Ah okay. That makes sense, this one seems a little way away from having such a high leaf density yet but hopefully that won't be too far around the corner after it's been repotted etc. When you defoliate your tree do you leave the little branches and just remove the leaves? or cut the thinner branches down?

There are some really great videos on YouTube on so many different aspects of bonsai but they're always being performed by really experienced growers (naturally) I feel like if I tried them I'd kill it. So it's reassuring to know the conditions under which techniques like defoliation can be employed. Thanks!
 

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it's reassuring to know the conditions under which techniques like defoliation can be employed. Thanks!
Defoliation is very stressful for a tree. It works well when (1) the tree is extremely healthy and (2) it is the right season, when the tree is growing strongly.

If the tree is weak, if you defoliate you may kill the tree, or you may cause die-back and reduction in branch density - the exact opposite of what you are attempting to achieve. So the first step is to make your tree as strong as possible. Defoliation is also not the method you want to use to balance strength in the different parts of a tree, since you are treating the entire tree with the same method. Sometimes with tropicals like ficus, you will hear people using "partial defoliation" where they might defoliate all exterior branches, or only branches on the top half of the tree. In one case, I have a ficus cascade I am working on - when I defoliate in the spring I defoliate the entire tree with the exception of the descending branch, so that the descending branch may continue to strengthen and lengthen. It all depends on the stage of development of the tree, and what you are trying to do with it.
 

KP45

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Defoliation is very stressful for a tree. It works well when (1) the tree is extremely healthy and (2) it is the right season, when the tree is growing strongly.

If the tree is weak, if you defoliate you may kill the tree, or you may cause die-back and reduction in branch density - the exact opposite of what you are attempting to achieve. So the first step is to make your tree as strong as possible. Defoliation is also not the method you want to use to balance strength in the different parts of a tree, since you are treating the entire tree with the same method. Sometimes with tropicals like ficus, you will hear people using "partial defoliation" where they might defoliate all exterior branches, or only branches on the top half of the tree. In one case, I have a ficus cascade I am working on - when I defoliate in the spring I defoliate the entire tree with the exception of the descending branch, so that the descending branch may continue to strengthen and lengthen. It all depends on the stage of development of the tree, and what you are trying to do with it.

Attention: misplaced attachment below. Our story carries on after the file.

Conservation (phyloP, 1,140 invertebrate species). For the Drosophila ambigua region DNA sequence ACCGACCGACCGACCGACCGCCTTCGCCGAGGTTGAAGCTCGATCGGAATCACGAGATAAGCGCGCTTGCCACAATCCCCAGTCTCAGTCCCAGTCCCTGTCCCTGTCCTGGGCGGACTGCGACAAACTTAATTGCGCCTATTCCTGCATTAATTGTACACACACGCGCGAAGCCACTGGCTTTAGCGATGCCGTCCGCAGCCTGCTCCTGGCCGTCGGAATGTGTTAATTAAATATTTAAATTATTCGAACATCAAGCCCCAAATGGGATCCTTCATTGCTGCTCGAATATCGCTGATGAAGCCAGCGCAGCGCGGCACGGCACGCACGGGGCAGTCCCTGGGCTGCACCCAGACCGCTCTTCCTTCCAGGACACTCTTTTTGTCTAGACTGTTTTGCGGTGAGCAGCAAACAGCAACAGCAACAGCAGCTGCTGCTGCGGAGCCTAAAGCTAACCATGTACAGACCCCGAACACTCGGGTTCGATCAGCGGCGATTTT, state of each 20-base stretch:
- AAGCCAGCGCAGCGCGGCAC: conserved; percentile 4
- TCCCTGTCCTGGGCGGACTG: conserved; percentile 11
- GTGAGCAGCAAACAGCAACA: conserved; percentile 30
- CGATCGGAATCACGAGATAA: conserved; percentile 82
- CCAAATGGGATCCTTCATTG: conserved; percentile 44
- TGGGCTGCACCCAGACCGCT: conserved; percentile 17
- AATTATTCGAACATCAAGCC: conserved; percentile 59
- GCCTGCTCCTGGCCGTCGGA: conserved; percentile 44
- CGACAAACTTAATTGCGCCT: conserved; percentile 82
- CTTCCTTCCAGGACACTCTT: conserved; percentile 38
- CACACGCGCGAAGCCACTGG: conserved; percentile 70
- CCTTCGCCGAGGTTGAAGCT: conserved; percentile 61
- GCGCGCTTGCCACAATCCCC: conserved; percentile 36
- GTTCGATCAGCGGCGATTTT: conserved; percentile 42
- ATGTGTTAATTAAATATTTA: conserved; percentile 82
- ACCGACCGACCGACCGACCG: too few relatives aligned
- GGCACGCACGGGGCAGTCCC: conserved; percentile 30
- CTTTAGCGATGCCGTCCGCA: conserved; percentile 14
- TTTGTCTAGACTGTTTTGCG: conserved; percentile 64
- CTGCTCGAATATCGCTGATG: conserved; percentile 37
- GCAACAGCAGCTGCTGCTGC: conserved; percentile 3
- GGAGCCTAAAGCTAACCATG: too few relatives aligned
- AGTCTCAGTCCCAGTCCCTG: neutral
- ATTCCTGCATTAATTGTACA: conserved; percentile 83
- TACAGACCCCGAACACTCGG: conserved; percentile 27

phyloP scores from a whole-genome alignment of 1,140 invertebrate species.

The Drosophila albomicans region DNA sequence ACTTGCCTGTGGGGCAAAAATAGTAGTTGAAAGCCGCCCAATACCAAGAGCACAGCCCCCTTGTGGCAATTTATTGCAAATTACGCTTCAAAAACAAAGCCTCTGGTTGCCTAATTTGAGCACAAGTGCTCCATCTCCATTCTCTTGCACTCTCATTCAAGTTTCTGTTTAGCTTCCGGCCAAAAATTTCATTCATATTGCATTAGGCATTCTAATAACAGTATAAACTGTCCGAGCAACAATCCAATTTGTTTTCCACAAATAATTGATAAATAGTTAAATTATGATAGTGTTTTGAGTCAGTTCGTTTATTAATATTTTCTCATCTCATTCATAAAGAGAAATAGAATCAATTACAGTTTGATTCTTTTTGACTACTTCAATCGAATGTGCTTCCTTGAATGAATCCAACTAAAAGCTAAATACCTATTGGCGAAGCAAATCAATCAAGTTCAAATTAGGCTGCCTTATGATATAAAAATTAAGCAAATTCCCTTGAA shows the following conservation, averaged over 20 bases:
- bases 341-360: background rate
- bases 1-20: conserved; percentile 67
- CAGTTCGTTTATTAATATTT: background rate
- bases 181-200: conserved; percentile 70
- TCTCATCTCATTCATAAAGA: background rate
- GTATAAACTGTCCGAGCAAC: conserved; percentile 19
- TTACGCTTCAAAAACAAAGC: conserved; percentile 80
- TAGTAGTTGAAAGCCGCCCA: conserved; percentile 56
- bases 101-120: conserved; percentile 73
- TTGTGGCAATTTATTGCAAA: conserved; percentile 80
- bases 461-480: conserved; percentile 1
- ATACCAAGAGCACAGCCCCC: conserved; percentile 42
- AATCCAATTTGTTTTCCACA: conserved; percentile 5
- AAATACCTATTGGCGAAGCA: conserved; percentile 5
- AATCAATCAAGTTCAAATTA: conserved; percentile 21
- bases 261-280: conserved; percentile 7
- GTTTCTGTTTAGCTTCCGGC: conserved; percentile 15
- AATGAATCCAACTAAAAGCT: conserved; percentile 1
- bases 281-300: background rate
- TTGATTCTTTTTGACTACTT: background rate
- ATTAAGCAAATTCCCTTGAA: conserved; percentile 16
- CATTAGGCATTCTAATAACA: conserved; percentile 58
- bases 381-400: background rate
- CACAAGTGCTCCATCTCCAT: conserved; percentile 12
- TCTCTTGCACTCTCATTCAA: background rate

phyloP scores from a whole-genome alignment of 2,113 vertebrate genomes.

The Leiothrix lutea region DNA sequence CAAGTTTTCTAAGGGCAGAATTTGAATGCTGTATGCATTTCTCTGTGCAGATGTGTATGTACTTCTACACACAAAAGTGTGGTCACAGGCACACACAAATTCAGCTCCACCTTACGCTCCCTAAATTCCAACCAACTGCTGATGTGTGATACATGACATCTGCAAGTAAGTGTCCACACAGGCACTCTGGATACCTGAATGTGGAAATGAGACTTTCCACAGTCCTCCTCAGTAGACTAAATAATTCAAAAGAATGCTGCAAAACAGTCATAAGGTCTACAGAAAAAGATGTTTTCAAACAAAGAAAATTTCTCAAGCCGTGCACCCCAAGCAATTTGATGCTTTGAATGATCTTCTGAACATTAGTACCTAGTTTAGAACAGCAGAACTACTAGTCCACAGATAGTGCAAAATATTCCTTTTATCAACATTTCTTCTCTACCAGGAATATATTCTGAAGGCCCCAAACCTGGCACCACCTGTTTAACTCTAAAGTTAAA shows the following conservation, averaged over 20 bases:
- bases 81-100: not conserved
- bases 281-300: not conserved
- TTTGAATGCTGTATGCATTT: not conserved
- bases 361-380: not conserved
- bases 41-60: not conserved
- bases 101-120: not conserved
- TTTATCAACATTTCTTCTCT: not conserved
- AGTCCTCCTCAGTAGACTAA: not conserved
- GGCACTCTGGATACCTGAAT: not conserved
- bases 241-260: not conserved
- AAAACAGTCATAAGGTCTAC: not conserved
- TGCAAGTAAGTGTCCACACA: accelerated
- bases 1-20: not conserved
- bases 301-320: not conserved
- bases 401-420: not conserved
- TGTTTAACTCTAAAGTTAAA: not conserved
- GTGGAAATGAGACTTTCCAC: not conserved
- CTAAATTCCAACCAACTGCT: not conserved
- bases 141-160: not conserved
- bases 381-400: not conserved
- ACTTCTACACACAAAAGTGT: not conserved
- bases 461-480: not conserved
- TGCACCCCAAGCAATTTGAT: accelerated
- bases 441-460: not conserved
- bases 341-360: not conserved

I just bought a wider pot and a couple of bags of bonsai potting mix today, so I can make a start on getting that sorted now that the days are getting longer and brighter. I think I'll hold off on defoliation for a long while anyway. I'd rather not stress it, and from what you say there's a chance it might not survive/thrive, it's still probably recovering from last year. I'll just focus on one thing at a time for now.

Thank you for your help and for demystifying the process. Maybe I could use the extra pots to experiment with some of the different techniques I've read about on here with new trees I'm not too attached to.
 

KP45

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Just thought I'd sort of close up the thread with an update.

Here's the tree in a new larger pot with bonsai potting soil for the first time. The pot was a little deeper perhaps than I'd have liked, but there was only one local store that sold any bonsai pots and this size was my only real option (not frost-proof either, I don't think). In the future I'll plan further ahead and order online or plan a trip further out to have a closer look at higher quality supplies. Still- this one was just £7 so I'll be okay to part with it in the future.

I've covered the top with moss (it's smoother than it actually looks in the photo, the light play off the leaves makes it look really bumpy) so the soil won't run all over the place and I've left a wooden skewer in the soil so I can check how dry it is if I need to. (I charred the end to hide it a bit so it's a little difficult to see)

Again, thank you for all of your help. Hopefully this'll be a much happier tree in years to come.